MR. CHIEF JUSTICE FULLER delivered the opinion of the court.
This is an application, upon notice, for a writ of certiorari requiring the United States Circuit Court of Appeals for the Ninth Circuit to certify to this court for its review and determination the case of Lau Ow Bew v. The United States, in which a final judgment was rendered by that court against the applicant on the 7th of October, 1891. The application is accompanied, in accordance with subdivision 3 of Rule 37, by a certified copy of the entire record of the case.
The petition states that the applicant is a person of the Chinese race and a natural-born subject of the Emperor of China, who is now, and for the past seventeen years has been, a resident of the United States and of no other country, having his domicil in the city of Portland and State of Oregon, where during all that time, he has been a merchant engaged in the
wholesale and importing business; that on the 30th of September, 1890, he left the United States on a temporary visit to his relative in China, with the intention of returning as soon as possible; and that he did return on the steamship Oceanic, which arrived at San Francisco on the 11th of August, 1891.
That at the time of his departure he procured satisfactory evidence of his status in the United States as a merchant, under the regulations in that regard of the Treasury Department, adopted July 3, 1890, and on his return he presented his proofs to the collector of the port of San Francisco, who acknowledged their sufficiency and admitted that petitioner was entitled to the protection of the treaty between the United States and China, concluded July 28, 1868, 16 Stat. 739, and the supplemental treaty concluded November 17, 1880, 22 Stat. 826, and the act of Congress entitled "An act to execute certain treaty stipulations relating to Chinese," approved May 6, 1882, 22 Stat. 58, c. 126, as amended July 5, 1884, 23 Stat. 115, c. 220; but refused to permit petitioner to land, on the sole ground that he had failed and neglected to produce the certificate of the Chinese government mentioned in section six of the aforesaid act, as amended.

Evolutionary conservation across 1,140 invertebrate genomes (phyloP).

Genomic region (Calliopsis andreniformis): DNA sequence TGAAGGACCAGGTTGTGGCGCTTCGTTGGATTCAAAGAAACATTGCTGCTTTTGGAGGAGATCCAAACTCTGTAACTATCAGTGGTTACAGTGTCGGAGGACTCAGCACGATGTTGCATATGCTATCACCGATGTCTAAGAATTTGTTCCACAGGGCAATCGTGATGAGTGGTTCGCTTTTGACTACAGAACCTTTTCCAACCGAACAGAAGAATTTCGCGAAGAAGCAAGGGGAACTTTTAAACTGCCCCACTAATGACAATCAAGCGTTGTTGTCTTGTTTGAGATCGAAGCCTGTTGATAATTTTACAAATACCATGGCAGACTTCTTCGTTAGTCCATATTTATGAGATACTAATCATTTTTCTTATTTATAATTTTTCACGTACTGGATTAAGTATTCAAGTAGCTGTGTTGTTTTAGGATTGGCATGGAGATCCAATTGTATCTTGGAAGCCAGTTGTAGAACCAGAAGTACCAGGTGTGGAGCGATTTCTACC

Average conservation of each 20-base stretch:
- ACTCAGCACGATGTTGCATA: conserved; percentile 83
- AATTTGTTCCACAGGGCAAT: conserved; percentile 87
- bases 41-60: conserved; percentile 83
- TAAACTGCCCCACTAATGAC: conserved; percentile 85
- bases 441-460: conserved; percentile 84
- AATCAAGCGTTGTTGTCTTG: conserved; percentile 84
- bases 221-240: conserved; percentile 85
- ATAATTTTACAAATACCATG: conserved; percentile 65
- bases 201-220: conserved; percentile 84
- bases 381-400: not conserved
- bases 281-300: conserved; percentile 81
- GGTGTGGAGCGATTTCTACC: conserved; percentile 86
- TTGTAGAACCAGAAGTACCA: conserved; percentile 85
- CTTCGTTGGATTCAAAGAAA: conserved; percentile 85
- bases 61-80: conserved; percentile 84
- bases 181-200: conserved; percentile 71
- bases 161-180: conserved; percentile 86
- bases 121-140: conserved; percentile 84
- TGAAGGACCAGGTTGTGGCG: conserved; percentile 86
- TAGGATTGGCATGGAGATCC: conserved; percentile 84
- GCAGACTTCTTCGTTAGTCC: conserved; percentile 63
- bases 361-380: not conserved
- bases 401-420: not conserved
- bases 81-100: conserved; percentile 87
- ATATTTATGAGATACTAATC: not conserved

The petition further states that thereupon, on the 14th of August, 1891, petitioner filed a petition in the Circuit Court of the United States for the Northern District of California for a writ of habeas corpus to obtain his discharge from detention, alleging, among other things, that he was a merchant domiciled as aforesaid, and that it was claimed by the master of the steamship that he could not be allowed to land under the provisions of the sixth section of the act aforesaid as amended; and that the master of the steamship produced petitioner before the court on August 15, 1891, and made return to the writ that he held the petitioner in his custody "by direction of the customs authorities of the port of San Francisco, California, under the provisions of the Chinese restriction act."
An intervention was filed on behalf of the United States, alleging that petitioner was lawfully detained because he had
failed to produce to the collector of customs, or to any other authorized officer, the certificate of identification required by the act of 1882 as amended by the act of 1884. The return to the writ and the intervention were traversed by the petitioner.
The case was thereupon heard and determined upon the following agreed statement of facts:
"1st. That the said Lau Ow Bew is now on board the SS. Oceanic, which arrived in the port of San Francisco, State of California, on the 11th day of August, A.D. 1891, from Hong Kong, and is detained and confined thereon by Captain Smith, the master thereof.
"2d. That the said passenger is now and for seventeen years last past has been a resident of the United ...